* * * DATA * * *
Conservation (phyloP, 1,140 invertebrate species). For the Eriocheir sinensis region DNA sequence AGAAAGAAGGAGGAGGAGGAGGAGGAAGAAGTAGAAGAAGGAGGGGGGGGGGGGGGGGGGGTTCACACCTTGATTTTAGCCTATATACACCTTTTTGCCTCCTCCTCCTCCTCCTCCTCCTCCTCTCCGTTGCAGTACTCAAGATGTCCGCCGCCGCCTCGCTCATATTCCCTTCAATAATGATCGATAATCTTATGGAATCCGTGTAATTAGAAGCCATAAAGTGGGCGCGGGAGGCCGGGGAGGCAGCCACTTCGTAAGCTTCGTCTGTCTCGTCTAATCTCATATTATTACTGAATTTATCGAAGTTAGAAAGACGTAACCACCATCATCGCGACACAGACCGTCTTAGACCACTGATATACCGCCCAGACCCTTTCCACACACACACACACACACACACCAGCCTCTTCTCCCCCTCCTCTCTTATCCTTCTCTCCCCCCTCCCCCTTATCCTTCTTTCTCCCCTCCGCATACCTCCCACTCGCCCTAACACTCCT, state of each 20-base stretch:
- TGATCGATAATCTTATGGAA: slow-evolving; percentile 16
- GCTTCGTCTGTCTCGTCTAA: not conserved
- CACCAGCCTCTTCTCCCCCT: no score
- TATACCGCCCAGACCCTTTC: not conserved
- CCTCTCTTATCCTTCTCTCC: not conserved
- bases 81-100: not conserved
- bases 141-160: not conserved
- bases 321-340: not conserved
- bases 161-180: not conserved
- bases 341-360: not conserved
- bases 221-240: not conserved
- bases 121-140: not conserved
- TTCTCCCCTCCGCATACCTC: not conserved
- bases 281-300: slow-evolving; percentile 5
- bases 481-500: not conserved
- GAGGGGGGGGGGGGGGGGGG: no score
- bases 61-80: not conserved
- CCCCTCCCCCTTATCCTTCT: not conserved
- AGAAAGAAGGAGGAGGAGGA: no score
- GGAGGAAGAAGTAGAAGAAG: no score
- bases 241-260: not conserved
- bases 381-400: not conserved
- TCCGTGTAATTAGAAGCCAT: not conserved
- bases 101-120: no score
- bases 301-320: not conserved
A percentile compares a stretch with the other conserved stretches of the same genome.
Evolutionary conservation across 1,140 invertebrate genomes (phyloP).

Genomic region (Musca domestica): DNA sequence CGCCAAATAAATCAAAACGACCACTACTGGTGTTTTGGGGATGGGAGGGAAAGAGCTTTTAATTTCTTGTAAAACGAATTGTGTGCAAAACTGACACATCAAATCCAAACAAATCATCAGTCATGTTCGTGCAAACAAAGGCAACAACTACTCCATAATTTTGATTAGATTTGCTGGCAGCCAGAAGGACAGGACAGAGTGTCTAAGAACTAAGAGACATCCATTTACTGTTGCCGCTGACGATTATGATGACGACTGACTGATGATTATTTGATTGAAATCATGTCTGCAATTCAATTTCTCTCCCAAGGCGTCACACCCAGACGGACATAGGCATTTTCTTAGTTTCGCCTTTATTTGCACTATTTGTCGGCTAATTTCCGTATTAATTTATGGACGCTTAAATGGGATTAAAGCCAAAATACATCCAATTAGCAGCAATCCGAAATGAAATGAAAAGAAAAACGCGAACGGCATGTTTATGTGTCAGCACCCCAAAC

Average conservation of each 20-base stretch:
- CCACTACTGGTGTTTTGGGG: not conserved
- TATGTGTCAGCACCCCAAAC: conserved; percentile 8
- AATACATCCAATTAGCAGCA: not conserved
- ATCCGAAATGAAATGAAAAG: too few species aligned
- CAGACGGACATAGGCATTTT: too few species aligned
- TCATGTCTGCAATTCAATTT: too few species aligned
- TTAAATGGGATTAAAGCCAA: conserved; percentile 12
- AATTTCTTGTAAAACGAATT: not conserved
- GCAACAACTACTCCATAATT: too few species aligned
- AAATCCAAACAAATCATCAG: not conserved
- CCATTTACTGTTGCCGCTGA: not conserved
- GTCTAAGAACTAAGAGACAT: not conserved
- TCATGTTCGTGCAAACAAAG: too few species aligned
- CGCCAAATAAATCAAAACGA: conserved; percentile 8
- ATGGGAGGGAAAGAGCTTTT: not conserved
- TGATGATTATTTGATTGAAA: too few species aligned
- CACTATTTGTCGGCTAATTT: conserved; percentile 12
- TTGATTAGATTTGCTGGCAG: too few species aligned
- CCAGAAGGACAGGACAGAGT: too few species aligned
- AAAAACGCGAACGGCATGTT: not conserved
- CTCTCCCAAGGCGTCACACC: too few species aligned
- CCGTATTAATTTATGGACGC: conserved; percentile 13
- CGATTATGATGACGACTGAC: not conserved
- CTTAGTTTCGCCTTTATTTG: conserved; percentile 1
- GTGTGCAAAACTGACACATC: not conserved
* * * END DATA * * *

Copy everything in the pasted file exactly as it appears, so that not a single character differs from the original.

Conservation (phyloP, 1,140 invertebrate species). For the Eriocheir sinensis region DNA sequence AGAAAGAAGGAGGAGGAGGAGGAGGAAGAAGTAGAAGAAGGAGGGGGGGGGGGGGGGGGGGTTCACACCTTGATTTTAGCCTATATACACCTTTTTGCCTCCTCCTCCTCCTCCTCCTCCTCCTCTCCGTTGCAGTACTCAAGATGTCCGCCGCCGCCTCGCTCATATTCCCTTCAATAATGATCGATAATCTTATGGAATCCGTGTAATTAGAAGCCATAAAGTGGGCGCGGGAGGCCGGGGAGGCAGCCACTTCGTAAGCTTCGTCTGTCTCGTCTAATCTCATATTATTACTGAATTTATCGAAGTTAGAAAGACGTAACCACCATCATCGCGACACAGACCGTCTTAGACCACTGATATACCGCCCAGACCCTTTCCACACACACACACACACACACACCAGCCTCTTCTCCCCCTCCTCTCTTATCCTTCTCTCCCCCCTCCCCCTTATCCTTCTTTCTCCCCTCCGCATACCTCCCACTCGCCCTAACACTCCT, state of each 20-base stretch:
- TGATCGATAATCTTATGGAA: slow-evolving; percentile 16
- GCTTCGTCTGTCTCGTCTAA: not conserved
- CACCAGCCTCTTCTCCCCCT: no score
- TATACCGCCCAGACCCTTTC: not conserved
- CCTCTCTTATCCTTCTCTCC: not conserved
- bases 81-100: not conserved
- bases 141-160: not conserved
- bases 321-340: not conserved
- bases 161-180: not conserved
- bases 341-360: not conserved
- bases 221-240: not conserved
- bases 121-140: not conserved
- TTCTCCCCTCCGCATACCTC: not conserved
- bases 281-300: slow-evolving; percentile 5
- bases 481-500: not conserved
- GAGGGGGGGGGGGGGGGGGG: no score
- bases 61-80: not conserved
- CCCCTCCCCCTTATCCTTCT: not conserved
- AGAAAGAAGGAGGAGGAGGA: no score
- GGAGGAAGAAGTAGAAGAAG: no score
- bases 241-260: not conserved
- bases 381-400: not conserved
- TCCGTGTAATTAGAAGCCAT: not conserved
- bases 101-120: no score
- bases 301-320: not conserved
A percentile compares a stretch with the other conserved stretches of the same genome.
Evolutionary conservation across 1,140 invertebrate genomes (phyloP).

Genomic region (Musca domestica): DNA sequence CGCCAAATAAATCAAAACGACCACTACTGGTGTTTTGGGGATGGGAGGGAAAGAGCTTTTAATTTCTTGTAAAACGAATTGTGTGCAAAACTGACACATCAAATCCAAACAAATCATCAGTCATGTTCGTGCAAACAAAGGCAACAACTACTCCATAATTTTGATTAGATTTGCTGGCAGCCAGAAGGACAGGACAGAGTGTCTAAGAACTAAGAGACATCCATTTACTGTTGCCGCTGACGATTATGATGACGACTGACTGATGATTATTTGATTGAAATCATGTCTGCAATTCAATTTCTCTCCCAAGGCGTCACACCCAGACGGACATAGGCATTTTCTTAGTTTCGCCTTTATTTGCACTATTTGTCGGCTAATTTCCGTATTAATTTATGGACGCTTAAATGGGATTAAAGCCAAAATACATCCAATTAGCAGCAATCCGAAATGAAATGAAAAGAAAAACGCGAACGGCATGTTTATGTGTCAGCACCCCAAAC

Average conservation of each 20-base stretch:
- CCACTACTGGTGTTTTGGGG: not conserved
- TATGTGTCAGCACCCCAAAC: conserved; percentile 8
- AATACATCCAATTAGCAGCA: not conserved
- ATCCGAAATGAAATGAAAAG: too few species aligned
- CAGACGGACATAGGCATTTT: too few species aligned
- TCATGTCTGCAATTCAATTT: too few species aligned
- TTAAATGGGATTAAAGCCAA: conserved; percentile 12
- AATTTCTTGTAAAACGAATT: not conserved
- GCAACAACTACTCCATAATT: too few species aligned
- AAATCCAAACAAATCATCAG: not conserved
- CCATTTACTGTTGCCGCTGA: not conserved
- GTCTAAGAACTAAGAGACAT: not conserved
- TCATGTTCGTGCAAACAAAG: too few species aligned
- CGCCAAATAAATCAAAACGA: conserved; percentile 8
- ATGGGAGGGAAAGAGCTTTT: not conserved
- TGATGATTATTTGATTGAAA: too few species aligned
- CACTATTTGTCGGCTAATTT: conserved; percentile 12
- TTGATTAGATTTGCTGGCAG: too few species aligned
- CCAGAAGGACAGGACAGAGT: too few species aligned
- AAAAACGCGAACGGCATGTT: not conserved
- CTCTCCCAAGGCGTCACACC: too few species aligned
- CCGTATTAATTTATGGACGC: conserved; percentile 13
- CGATTATGATGACGACTGAC: not conserved
- CTTAGTTTCGCCTTTATTTG: conserved; percentile 1
- GTGTGCAAAACTGACACATC: not conserved